Participation in external inquiries
Often through its inquiry work the ALRC has already conducted valuable research into areas of law or legal processes that become subject to review by other agencies or Parliamentary Committees. Where appropriate and relevant, the ALRC provides briefings or written submissions to Parliamentary Committees, Ministers, government departments, and other bodies. In this way, the experience and knowledge the ALRC develops during inquiries is shared for the benefit of the Australian community.
The ALRC is guided by a protocol that outlines when it is appropriate for the ALRC to give a briefing or to make an external submission. The considerations include:
- the consonance of issues raised in the review or inquiry being undertaken by the external body with issues covered in current or past inquiry work of the ALRC;
- the consonance of issues raised in the review or inquiry being undertaken by the body and the expertise and knowledge of current Commissioners and staff members; and
- the availability of, and impact upon, ALRC resources.
Where appropriate, submissions are made available on the ALRC website.
During the reporting period, the ALRC made one written submission to the Disability Reform Council regarding their consultation paper for a National Disability Insurance Scheme Quality and Safeguarding Framework.
Mentions in Parliament
During 2014–15, Parliamentary Hansard records that ALRC reports and recommendations were referred to in second reading speeches and other Parliamentary proceedings on the following Commonwealth bills:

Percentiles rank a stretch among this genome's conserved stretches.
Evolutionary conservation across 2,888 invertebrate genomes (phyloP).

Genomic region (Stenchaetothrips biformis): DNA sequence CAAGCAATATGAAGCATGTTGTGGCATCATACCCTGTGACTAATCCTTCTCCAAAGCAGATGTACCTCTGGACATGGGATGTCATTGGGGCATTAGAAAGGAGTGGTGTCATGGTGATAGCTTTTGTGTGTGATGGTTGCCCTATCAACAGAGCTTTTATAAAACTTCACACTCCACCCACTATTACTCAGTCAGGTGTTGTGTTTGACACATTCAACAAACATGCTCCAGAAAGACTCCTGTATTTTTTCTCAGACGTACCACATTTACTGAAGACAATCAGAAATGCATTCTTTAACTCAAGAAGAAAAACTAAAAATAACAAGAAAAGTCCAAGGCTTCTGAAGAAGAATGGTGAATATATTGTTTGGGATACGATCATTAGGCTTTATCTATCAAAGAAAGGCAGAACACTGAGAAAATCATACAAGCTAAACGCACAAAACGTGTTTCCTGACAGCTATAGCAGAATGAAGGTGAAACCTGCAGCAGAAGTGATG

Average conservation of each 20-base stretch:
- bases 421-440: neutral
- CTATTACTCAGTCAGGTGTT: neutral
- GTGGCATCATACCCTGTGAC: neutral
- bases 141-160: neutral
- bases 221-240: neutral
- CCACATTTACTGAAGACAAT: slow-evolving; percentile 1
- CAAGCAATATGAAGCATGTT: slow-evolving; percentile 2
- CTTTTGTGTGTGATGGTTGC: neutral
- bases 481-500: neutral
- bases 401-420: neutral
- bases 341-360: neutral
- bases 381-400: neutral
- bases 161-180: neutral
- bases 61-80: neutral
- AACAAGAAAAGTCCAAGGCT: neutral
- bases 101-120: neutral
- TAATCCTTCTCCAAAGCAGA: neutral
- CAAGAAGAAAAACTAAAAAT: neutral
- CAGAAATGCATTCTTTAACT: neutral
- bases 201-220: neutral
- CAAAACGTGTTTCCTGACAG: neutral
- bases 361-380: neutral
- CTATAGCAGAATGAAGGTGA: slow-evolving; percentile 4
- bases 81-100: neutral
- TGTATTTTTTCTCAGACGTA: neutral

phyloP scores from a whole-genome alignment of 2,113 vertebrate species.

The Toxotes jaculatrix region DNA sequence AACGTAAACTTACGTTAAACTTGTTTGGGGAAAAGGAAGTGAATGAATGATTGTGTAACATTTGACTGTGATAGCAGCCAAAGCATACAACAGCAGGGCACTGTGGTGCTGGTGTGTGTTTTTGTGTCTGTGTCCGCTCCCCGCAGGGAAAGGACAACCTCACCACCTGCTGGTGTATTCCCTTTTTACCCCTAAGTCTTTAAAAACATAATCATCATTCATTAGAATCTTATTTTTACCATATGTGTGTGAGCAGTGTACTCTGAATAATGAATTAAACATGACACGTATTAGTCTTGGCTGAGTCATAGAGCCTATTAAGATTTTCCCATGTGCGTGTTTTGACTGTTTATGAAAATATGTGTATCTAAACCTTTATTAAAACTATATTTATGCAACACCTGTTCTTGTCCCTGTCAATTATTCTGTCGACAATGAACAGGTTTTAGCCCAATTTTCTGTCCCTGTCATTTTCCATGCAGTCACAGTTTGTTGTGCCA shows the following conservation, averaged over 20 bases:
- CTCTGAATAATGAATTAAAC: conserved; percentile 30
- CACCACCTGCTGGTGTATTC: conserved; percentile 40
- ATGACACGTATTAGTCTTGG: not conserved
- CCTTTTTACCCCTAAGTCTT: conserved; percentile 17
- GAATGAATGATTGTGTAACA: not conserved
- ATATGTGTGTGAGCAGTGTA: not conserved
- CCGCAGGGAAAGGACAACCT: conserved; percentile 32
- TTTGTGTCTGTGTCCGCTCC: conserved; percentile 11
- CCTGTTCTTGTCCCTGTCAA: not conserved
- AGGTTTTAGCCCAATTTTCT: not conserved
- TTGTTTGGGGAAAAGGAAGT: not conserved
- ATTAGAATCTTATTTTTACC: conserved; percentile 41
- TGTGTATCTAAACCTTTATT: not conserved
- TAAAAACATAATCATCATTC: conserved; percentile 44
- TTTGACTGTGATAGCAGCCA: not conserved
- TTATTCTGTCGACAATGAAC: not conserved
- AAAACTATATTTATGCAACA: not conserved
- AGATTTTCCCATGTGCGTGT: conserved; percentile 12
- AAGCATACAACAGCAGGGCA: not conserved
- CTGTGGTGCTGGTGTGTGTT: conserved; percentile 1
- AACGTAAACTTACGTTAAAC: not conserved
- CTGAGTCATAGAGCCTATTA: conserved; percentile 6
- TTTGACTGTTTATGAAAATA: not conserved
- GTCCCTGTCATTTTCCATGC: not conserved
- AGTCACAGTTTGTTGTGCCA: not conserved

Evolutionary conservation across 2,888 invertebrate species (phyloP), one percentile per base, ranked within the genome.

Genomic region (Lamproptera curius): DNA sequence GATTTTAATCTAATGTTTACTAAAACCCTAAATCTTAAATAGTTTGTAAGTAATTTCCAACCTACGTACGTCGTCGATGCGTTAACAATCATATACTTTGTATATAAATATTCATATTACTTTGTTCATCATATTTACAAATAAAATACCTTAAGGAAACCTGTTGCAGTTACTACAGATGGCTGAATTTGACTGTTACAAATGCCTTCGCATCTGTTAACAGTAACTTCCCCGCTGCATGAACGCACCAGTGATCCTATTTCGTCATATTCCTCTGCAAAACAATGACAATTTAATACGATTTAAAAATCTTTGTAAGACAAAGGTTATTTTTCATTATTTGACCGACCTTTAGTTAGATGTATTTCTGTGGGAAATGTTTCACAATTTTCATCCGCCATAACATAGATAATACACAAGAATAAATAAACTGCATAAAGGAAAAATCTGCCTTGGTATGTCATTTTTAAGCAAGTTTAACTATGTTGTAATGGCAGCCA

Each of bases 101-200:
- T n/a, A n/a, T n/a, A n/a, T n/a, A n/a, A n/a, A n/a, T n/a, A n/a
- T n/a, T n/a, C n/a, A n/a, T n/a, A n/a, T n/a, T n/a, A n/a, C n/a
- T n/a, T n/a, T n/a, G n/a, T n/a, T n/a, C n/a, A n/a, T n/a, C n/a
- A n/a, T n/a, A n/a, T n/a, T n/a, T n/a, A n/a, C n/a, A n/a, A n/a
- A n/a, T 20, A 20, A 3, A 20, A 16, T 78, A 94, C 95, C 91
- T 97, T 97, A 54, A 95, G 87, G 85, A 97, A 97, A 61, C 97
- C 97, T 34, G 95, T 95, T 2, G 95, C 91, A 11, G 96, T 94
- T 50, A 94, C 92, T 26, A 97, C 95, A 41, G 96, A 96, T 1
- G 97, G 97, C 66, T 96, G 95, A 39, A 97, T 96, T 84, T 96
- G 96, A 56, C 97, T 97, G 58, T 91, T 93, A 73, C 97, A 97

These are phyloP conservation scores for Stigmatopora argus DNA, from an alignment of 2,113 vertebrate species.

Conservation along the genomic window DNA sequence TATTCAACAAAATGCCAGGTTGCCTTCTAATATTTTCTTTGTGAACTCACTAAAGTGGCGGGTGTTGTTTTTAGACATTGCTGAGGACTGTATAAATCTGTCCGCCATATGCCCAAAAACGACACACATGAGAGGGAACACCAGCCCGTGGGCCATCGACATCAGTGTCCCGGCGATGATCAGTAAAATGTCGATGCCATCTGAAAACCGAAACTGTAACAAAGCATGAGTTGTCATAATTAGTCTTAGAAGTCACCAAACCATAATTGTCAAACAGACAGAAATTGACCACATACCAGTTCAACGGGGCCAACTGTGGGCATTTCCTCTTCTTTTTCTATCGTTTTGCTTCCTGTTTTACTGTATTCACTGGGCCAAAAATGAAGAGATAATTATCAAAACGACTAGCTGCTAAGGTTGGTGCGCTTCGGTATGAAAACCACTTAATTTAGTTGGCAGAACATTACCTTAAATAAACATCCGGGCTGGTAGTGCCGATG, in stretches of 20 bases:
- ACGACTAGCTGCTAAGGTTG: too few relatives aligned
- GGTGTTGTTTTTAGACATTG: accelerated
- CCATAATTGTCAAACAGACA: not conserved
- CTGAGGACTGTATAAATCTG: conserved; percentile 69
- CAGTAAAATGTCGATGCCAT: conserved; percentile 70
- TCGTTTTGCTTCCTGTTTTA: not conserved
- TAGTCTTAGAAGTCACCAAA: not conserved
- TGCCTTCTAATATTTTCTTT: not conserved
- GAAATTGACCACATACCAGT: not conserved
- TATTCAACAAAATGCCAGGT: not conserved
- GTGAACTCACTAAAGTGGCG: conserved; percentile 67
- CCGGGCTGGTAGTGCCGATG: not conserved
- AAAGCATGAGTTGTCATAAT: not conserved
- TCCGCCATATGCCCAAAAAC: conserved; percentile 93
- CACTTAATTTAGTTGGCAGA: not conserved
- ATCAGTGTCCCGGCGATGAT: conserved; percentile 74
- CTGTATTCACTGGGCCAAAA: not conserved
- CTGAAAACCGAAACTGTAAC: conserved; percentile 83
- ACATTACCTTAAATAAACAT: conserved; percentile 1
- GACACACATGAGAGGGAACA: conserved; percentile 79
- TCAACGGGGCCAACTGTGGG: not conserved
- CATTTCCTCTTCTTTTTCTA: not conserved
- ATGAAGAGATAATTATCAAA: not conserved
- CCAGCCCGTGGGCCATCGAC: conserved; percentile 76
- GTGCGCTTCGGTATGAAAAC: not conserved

- Copyright Amendment (Online Infringement) Bill 2015;
- Freedom of Information Amendment (Requests and Reasons) Bill 2015;
- Social Security Legislation Amendment (Strengthening the Job Seeker Compliance Framework) Bill 2014;
- Classification (Publications, Films and Computer Games) Amendment (Classification Tools and Other Measures) Bill 2014.
In addition, ALRC reports and recommendations were referred to in Parliamentary Committee proceedings in relation to family violence in Australia, a review of the Telecommunications (Interception and Access) Act 1979 (Cth), and the Korea-Australia Free Trade Agreement.
During the reporting period the ALRC published regular e-newsletters for each of its current inquiries, as well as the ALRC Brief (published 3–4 times a year). E-newsletters are distributed to subscribers who opt in via an online form or by direct request.
Table 6: Distribution of e-newsletters 2014–15
Serious Invasions of Privacy
Equality, Capacity and Disability in Commonwealth Laws
Review of Native Title Act 1993
In September 2014, the ALRC set up a public wiki for its Freedoms Inquiry to conduct a survey of Commonwealth laws that encroach on traditional rights, freedoms and privileges. The Wiki consisted of a set of collaborative online documents that external participants could contribute to.
This innovative approach to working collaboratively with stakeholders saw the ALRC nominated, and shortlisted as a finalist, for the 2015 Australian Government ICT Awards in the Excellence in e-Government category.
The ALRC’s following on Twitter has grown in the reporting period from 7,990 to 9,590 followers.
The ALRC Twitter handle is @AusLawReform.